In accordance with normal University regulations, 60 credit hours of transfer and/or course challenge credit may count toward a Simon Fraser University degree. In addition, a further 30 credit hours of transferable credit from a degree granting institution recognized and accepted by Simon Fraser University may be credited toward the BGS degree, provided that the student also completes at least 30 of the required 45 credit hours of upper division credit in Simon Fraser University courses.

Even within these special transfer regulations, students must complete a total of 45 upper division credit hours. Any minor program within the BGS must include at least seven upper division credit hours earned at Simon Fraser University. See "Admission and Readmission". for regulations.

Integrated Studies Program

Information is available from the director of integrated studies, Continuing Studies, at Harbour Centre. Integrated Studies programs within the bachelor of general studies degree are highly structured cohort based programs designed to meet the educational needs of specific student groups. Such programs integrate liberal studies with knowledge and skills associated with a particular field of practice, or with a background common to its students. Students may undertake this degree option only through special admission to an individual program. Integrated studies programs will typically be designed and structured in consultation with external agencies or employers and may therefore have special locations, admission requirements and fee structures.

Because these programs may require and build upon varying levels of previous post-secondary education, related employment experience, and demonstrated intellectual maturity, the credit hours required to earn a degree may in some instances be less than the normal 120 credit hours. All such programs will require a minimum of 60 in designated Simon Fraser University courses offered within the program, to include at least 45 upper division credit hours.

Each integrated studies program will be governed by an academic steering committee. The curriculum, including both designated courses and total credit hour requirements, admission criteria, and any other special conditions for each individual integrated studies program will be approved in advance by the Faculty of Arts curriculum committee.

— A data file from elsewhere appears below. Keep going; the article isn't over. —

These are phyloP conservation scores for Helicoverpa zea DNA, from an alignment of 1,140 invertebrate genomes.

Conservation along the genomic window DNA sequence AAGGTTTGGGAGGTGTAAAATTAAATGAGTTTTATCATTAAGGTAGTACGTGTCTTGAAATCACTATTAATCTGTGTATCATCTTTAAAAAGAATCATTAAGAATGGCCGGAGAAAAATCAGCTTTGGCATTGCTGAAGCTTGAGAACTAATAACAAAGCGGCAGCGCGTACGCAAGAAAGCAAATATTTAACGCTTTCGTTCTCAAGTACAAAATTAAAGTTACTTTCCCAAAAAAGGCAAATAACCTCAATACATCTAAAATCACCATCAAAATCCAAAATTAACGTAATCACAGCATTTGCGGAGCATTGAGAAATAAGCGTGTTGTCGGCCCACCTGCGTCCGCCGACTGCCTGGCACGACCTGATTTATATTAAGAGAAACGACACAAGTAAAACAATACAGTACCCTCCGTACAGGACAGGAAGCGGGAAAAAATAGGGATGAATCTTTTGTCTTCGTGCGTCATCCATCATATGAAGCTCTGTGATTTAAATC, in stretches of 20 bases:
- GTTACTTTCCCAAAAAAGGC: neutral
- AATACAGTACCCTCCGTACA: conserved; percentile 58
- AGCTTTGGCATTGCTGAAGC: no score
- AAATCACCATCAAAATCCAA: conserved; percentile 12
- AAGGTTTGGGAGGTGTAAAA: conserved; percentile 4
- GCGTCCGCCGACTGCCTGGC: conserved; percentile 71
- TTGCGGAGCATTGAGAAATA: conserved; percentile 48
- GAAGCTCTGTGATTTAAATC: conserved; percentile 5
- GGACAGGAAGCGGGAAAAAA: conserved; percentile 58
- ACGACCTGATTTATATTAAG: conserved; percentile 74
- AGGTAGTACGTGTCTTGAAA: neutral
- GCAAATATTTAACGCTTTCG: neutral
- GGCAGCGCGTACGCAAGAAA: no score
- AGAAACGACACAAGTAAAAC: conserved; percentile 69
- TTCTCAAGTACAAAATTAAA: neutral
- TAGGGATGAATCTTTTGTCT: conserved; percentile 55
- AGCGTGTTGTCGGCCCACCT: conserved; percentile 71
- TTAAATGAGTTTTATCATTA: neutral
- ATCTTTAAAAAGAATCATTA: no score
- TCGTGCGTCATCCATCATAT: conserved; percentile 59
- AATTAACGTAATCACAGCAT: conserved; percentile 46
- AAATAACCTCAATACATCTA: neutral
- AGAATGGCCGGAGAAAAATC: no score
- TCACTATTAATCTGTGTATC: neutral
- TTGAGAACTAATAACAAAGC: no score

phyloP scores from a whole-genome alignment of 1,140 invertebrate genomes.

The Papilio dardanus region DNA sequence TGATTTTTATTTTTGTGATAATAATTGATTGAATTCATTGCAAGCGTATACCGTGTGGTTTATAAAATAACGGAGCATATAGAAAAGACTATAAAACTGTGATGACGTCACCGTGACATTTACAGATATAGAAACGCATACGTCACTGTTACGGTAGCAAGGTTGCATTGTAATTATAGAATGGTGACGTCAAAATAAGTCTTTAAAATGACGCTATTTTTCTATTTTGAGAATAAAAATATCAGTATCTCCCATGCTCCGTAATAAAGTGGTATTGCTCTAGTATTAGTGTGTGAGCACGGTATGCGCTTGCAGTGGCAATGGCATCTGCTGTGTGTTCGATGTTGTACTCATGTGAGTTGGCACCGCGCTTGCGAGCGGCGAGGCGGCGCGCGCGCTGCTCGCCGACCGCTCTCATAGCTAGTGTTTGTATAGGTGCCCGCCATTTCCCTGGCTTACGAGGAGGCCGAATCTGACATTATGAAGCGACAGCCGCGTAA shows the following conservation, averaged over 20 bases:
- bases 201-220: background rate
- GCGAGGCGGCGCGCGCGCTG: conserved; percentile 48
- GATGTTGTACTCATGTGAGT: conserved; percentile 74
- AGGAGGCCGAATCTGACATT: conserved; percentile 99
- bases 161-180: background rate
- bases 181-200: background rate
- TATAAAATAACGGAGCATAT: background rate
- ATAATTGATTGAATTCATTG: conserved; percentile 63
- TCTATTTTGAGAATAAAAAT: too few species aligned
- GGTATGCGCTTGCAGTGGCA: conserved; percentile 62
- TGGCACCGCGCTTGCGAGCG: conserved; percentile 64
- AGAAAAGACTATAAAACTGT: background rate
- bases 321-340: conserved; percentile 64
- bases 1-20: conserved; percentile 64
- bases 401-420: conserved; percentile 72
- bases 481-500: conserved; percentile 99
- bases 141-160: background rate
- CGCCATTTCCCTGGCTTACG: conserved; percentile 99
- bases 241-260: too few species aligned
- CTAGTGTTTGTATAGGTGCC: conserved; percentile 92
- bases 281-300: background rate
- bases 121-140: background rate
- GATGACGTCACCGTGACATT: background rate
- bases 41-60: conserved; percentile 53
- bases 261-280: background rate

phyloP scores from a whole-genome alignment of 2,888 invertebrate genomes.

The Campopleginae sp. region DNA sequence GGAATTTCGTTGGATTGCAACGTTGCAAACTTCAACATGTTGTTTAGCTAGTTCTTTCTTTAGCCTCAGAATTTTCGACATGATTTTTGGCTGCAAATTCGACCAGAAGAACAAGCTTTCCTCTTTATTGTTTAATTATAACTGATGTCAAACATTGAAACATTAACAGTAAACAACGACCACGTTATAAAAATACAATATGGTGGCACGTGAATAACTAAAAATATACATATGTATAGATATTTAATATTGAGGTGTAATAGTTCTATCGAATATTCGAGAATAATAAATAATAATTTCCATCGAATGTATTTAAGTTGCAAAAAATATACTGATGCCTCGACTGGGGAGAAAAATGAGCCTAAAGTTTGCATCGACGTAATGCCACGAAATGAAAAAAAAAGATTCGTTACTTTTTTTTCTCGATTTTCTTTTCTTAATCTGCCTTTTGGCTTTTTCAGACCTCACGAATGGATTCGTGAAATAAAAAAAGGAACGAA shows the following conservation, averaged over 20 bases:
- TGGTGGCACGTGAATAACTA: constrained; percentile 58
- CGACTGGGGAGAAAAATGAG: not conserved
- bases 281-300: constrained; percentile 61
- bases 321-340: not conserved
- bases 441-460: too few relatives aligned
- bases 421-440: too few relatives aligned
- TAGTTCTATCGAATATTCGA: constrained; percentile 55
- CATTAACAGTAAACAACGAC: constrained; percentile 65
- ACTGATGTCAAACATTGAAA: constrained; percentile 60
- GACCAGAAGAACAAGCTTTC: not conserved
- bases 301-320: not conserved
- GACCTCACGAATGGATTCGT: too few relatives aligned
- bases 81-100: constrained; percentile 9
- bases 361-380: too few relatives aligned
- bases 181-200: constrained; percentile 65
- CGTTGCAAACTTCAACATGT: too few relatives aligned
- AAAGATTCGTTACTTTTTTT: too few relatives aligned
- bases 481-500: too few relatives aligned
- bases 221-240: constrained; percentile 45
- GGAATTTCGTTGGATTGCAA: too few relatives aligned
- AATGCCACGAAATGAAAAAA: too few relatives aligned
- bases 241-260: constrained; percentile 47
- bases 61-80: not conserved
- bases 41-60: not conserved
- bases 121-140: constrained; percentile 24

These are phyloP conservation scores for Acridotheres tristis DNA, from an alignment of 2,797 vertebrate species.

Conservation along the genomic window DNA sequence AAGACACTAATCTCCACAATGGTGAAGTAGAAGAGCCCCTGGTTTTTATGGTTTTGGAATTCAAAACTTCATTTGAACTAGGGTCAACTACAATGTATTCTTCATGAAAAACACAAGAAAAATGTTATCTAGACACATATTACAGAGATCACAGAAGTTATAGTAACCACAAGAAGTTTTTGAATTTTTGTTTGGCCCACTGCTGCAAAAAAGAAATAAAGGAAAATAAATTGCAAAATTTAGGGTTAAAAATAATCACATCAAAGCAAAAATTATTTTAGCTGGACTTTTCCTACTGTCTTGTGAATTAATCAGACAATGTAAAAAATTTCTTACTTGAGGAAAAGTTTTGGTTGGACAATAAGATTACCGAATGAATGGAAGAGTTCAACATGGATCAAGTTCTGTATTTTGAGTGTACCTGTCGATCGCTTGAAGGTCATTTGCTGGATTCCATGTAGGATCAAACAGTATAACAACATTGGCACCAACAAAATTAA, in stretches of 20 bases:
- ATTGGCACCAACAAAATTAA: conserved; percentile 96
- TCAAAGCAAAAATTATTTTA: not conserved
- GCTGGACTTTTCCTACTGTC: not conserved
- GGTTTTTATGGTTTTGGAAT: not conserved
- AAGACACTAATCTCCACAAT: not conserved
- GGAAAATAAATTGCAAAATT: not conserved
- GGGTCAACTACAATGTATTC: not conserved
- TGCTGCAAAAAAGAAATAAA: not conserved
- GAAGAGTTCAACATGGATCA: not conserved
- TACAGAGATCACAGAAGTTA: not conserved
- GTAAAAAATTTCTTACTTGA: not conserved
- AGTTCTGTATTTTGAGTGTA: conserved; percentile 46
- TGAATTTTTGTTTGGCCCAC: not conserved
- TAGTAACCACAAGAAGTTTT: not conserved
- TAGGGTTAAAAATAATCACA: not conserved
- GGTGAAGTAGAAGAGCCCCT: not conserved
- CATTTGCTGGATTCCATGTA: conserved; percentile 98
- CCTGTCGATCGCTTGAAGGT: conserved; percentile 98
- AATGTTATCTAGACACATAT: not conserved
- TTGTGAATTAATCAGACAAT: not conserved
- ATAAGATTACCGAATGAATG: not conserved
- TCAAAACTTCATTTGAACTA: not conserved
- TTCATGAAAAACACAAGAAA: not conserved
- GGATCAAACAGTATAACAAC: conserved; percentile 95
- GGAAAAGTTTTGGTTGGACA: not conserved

Post Baccalaureate Diploma Programs

The Faculty of Arts offers disciplinary and interdisciplinary post baccalaureate diplomas. See "Post Baccalaureate Diploma Program". for further information.

Post Baccalaureate Diploma in Community Economic Development

2100 East Academic Annex, 778.782 -5850 Tel, 778.782 -5473 Fax, www.sfu.ca/cedc, cedadmin@sfu.ca E-mail

Director

M.L. Roseland, MA (Wesleyan), PhD (Br Col)

This program is for those with an undergraduate degree or equivalent. The diploma is applicable to a wide range of occupational, professional and academic fields. By combining courses from several different disciplines with a specially designed core program of study and opportunities for guided practice, the program provides unique perspectives on economic, social and cultural development within the context of communities.

New program application deadlines: May 1 for fall semester, October 1 for spring semester, February 1 for summer semester, Intercession and summer session.

Required Courses

Students must complete 30 upper division credit hours, including 16 hours in the following courses.

CED 301-4 Sustainable Community Development

CED 401-4 Concepts, Techniques and Principles for CED Practice

CED 403-4 Models and Cases in Community Economic Development

CED 404-4 Project

In addition to these required courses, students must complete at least 14 credits in elective courses.

Elective Courses

Select electives from the CED electives (CED 410, 412) and from a wide variety of departments, in consultation with the CED Centre's academic supervisor. A list of pre-approved electives is available each semester, but students may also propose courses for approval. Courses must meet the following requirements.

Other restrictions may apply.

Transfer credit for work done at other institutions, before or after admission to the program, may be approved toward fulfilment of the program provided it meets CED Centre requirements for relevance to community economic development, and further, provided that at least 18 of the total credit hour requirements are taken at Simon Fraser University. All other requirements for transfer credits under general post baccalaureate programs regulations apply.

Applications for transfer credit must be initiated at the time of application for admission to SFU by requesting a Letter of Permission from the admissions office. A GPA of 2.5 in all required and elective courses to be credited toward the diploma must be maintained for continuance in the program.

More information on the centre and its programs is available at the Community Economic Development Centre and its web site www.sfu.ca/cedc

Certificate Programs

The certificate programs below are administered by the Faculty of Arts.

Credits applied toward a certificate may not be applied toward any other Simon Fraser University certificate or diploma, but may also be applied toward major program or minor program requirements or toward a bachelor's degree under the normal regulations governing those programs.

Certificate in Community Economic Development

2100 East Academic Annex, 778.782 -5850 Tel, 778.782 -5473 Fax, www.sfu.ca/cedc, cedadmin@sfu.ca E-mail

Director

M.L. Roseland, MA (Wesleyan), PhD (Br Col)